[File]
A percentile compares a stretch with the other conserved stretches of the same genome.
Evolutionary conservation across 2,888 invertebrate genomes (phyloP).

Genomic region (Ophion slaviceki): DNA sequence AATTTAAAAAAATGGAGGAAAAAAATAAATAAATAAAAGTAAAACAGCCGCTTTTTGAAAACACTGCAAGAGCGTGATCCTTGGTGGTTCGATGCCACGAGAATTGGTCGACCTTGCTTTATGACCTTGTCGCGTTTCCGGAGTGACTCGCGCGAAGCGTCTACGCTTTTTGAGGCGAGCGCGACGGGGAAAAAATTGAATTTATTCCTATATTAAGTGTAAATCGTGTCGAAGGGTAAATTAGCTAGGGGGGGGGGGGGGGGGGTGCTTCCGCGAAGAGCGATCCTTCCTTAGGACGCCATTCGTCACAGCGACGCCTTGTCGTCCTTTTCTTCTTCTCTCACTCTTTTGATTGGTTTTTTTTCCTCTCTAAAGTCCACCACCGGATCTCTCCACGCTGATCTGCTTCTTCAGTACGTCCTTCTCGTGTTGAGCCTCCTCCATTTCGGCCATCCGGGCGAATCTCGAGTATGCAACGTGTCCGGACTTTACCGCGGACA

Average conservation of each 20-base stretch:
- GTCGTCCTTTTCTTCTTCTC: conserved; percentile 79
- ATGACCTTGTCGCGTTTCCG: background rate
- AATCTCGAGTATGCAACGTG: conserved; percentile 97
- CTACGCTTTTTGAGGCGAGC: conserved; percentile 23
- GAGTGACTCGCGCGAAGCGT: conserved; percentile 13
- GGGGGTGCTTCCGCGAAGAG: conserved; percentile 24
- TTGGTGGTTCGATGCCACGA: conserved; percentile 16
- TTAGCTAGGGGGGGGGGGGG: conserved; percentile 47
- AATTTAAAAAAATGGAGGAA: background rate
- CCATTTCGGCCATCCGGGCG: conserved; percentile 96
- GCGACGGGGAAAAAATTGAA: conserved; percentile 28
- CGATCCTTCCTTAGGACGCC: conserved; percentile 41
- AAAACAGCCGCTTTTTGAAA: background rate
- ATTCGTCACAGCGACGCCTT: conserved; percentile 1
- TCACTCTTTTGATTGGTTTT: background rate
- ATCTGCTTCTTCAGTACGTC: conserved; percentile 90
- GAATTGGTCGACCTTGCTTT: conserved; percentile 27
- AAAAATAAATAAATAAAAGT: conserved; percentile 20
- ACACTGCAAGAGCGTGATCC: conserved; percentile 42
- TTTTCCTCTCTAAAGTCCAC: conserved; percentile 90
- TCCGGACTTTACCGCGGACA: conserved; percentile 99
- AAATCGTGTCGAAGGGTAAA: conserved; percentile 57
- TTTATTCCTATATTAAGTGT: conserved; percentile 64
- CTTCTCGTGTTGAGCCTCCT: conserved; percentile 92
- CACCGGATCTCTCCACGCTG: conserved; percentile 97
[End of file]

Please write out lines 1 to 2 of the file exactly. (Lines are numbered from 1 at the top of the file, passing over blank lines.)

A percentile compares a stretch with the other conserved stretches of the same genome.
Evolutionary conservation across 2,888 invertebrate genomes (phyloP).